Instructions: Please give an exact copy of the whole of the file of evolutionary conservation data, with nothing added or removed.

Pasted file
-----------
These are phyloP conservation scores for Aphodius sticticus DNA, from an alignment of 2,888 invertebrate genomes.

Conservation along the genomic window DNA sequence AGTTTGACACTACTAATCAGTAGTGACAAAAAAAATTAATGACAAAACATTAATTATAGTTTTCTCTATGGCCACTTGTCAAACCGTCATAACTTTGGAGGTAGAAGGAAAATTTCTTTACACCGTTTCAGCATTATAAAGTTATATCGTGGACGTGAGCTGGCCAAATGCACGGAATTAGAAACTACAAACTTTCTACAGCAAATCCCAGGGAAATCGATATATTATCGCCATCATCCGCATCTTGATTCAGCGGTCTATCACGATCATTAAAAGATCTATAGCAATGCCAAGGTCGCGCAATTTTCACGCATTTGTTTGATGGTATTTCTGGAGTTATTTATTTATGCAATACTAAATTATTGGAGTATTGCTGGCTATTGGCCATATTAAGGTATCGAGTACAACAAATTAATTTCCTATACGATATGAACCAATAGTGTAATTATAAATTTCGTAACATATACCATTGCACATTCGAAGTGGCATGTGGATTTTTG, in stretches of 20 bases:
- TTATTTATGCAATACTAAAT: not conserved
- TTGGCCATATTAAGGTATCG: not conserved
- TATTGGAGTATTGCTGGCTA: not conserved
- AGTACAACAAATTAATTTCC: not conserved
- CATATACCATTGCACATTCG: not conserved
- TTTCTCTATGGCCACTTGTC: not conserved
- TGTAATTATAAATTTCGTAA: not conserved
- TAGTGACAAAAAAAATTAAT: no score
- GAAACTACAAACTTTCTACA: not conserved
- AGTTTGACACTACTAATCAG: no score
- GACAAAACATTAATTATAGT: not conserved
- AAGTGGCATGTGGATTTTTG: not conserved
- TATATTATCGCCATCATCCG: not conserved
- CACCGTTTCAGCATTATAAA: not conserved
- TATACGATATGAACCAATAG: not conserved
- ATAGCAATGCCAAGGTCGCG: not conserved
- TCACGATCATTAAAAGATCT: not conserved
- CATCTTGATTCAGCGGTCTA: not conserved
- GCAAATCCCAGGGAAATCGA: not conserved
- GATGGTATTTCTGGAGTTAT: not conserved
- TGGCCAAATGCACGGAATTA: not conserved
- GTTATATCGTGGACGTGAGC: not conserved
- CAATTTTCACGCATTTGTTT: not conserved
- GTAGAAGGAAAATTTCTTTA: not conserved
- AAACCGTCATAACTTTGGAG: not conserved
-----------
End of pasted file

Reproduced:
These are phyloP conservation scores for Aphodius sticticus DNA, from an alignment of 2,888 invertebrate genomes.

Conservation along the genomic window DNA sequence AGTTTGACACTACTAATCAGTAGTGACAAAAAAAATTAATGACAAAACATTAATTATAGTTTTCTCTATGGCCACTTGTCAAACCGTCATAACTTTGGAGGTAGAAGGAAAATTTCTTTACACCGTTTCAGCATTATAAAGTTATATCGTGGACGTGAGCTGGCCAAATGCACGGAATTAGAAACTACAAACTTTCTACAGCAAATCCCAGGGAAATCGATATATTATCGCCATCATCCGCATCTTGATTCAGCGGTCTATCACGATCATTAAAAGATCTATAGCAATGCCAAGGTCGCGCAATTTTCACGCATTTGTTTGATGGTATTTCTGGAGTTATTTATTTATGCAATACTAAATTATTGGAGTATTGCTGGCTATTGGCCATATTAAGGTATCGAGTACAACAAATTAATTTCCTATACGATATGAACCAATAGTGTAATTATAAATTTCGTAACATATACCATTGCACATTCGAAGTGGCATGTGGATTTTTG, in stretches of 20 bases:
- TTATTTATGCAATACTAAAT: not conserved
- TTGGCCATATTAAGGTATCG: not conserved
- TATTGGAGTATTGCTGGCTA: not conserved
- AGTACAACAAATTAATTTCC: not conserved
- CATATACCATTGCACATTCG: not conserved
- TTTCTCTATGGCCACTTGTC: not conserved
- TGTAATTATAAATTTCGTAA: not conserved
- TAGTGACAAAAAAAATTAAT: no score
- GAAACTACAAACTTTCTACA: not conserved
- AGTTTGACACTACTAATCAG: no score
- GACAAAACATTAATTATAGT: not conserved
- AAGTGGCATGTGGATTTTTG: not conserved
- TATATTATCGCCATCATCCG: not conserved
- CACCGTTTCAGCATTATAAA: not conserved
- TATACGATATGAACCAATAG: not conserved
- ATAGCAATGCCAAGGTCGCG: not conserved
- TCACGATCATTAAAAGATCT: not conserved
- CATCTTGATTCAGCGGTCTA: not conserved
- GCAAATCCCAGGGAAATCGA: not conserved
- GATGGTATTTCTGGAGTTAT: not conserved
- TGGCCAAATGCACGGAATTA: not conserved
- GTTATATCGTGGACGTGAGC: not conserved
- CAATTTTCACGCATTTGTTT: not conserved
- GTAGAAGGAAAATTTCTTTA: not conserved
- AAACCGTCATAACTTTGGAG: not conserved